The surname (Dilberoglue or Dilberoglou) indicates that he was of Romanian Greek origin. His wife died shortly before 5 September 1872.
According to his obituary he was 'an eminent Greek merchant in the city, and one of the Lieutenants of the City of London and a leading member of the Lancashire Cotton Famine Fund, commenced at the Mansion House in the Mayoralty of Mr Cubitt in 1861, and during recent years he renderd valuable assistance in the collection and distribution of the other great charitable funds raised in the city.'
A prominent member of the Greek Orthodox community, Dilberoglou was church warden in 1870 and on the Finance Committee for building the Church of Aghia Sophia set up in 1874. With Whistler's patron, Constantine Ionides, he was one of the group whose supervision of the building of the church to the design of John Oldrid Scott is recorded on the foundation stone.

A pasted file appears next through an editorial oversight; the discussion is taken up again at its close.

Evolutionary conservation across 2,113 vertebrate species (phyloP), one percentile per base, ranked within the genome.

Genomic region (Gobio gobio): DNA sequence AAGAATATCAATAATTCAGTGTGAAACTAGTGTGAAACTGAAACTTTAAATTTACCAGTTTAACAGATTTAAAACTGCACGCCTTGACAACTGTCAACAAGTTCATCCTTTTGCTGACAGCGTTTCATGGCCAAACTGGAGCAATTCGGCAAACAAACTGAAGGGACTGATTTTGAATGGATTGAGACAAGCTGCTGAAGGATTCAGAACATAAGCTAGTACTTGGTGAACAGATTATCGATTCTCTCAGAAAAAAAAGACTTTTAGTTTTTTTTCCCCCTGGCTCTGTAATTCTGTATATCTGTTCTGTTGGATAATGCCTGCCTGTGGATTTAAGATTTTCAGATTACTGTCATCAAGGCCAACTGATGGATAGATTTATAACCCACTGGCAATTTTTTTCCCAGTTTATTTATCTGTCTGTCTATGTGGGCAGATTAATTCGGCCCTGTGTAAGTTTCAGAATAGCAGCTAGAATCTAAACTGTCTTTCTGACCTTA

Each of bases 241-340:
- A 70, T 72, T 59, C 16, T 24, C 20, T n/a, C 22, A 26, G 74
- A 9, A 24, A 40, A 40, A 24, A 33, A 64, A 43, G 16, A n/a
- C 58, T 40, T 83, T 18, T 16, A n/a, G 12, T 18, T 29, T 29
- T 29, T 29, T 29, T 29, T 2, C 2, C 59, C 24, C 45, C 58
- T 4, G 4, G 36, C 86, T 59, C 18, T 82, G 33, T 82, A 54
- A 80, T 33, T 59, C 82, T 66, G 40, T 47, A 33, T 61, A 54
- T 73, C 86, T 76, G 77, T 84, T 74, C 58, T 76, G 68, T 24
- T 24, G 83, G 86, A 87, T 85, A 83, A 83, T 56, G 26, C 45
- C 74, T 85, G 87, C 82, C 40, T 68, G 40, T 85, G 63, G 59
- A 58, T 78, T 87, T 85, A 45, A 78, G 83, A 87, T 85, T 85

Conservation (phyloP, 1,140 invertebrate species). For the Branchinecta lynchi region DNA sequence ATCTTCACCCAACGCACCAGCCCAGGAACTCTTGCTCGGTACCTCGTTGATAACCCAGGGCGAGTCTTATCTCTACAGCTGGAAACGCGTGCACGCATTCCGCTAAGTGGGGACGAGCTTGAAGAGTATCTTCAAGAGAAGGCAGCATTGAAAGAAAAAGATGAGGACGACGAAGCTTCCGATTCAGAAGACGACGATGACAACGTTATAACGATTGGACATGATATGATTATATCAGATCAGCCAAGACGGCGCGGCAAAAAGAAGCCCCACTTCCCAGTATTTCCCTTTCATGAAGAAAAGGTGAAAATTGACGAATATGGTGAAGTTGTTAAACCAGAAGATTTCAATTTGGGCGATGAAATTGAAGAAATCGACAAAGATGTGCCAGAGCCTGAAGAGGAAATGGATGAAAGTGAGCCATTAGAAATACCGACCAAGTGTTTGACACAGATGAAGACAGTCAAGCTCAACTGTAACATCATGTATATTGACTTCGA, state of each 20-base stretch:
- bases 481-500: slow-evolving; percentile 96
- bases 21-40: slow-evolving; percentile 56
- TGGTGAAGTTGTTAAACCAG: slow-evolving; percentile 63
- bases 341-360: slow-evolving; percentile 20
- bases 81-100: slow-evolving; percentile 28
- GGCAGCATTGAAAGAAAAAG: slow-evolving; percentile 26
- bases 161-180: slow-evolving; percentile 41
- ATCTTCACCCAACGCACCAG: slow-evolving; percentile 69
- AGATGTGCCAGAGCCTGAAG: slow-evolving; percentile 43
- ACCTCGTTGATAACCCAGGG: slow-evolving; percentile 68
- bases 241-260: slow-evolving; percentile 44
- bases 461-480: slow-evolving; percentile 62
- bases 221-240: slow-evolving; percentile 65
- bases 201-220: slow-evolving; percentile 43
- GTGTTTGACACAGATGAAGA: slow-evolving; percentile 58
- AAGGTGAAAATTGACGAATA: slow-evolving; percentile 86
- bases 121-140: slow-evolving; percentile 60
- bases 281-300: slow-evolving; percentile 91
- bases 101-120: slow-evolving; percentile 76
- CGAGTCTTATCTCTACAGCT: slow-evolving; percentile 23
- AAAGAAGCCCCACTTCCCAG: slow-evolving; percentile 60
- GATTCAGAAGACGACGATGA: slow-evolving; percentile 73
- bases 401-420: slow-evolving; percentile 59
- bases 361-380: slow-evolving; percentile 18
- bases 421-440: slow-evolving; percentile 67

He was also a member of The Arts Club from 1873 until his death.
Kelly's London Postal Directory, London; Rogers, G. A. F., The Arts Club and its Members by G. A. F. Rogers with Illustrations by Members of the Club, London, 1920; The Letters of Christina Rossetti, vol. I, 1843-1873, p. 404 n.1; 'The Late Mr Dilberogloue [sic]', The Times, London, 25 April 1878, p. 6; Peattie, Roger W., Selected Letters of William Michael Rossetti, The Pennsylvania University Press, University Park, 1990, p. 423 n.4; Constantinides, Michael, The Greek Orthodox Church in London, Oxford, 1933, pp. 49, 55, 61, pl. IX.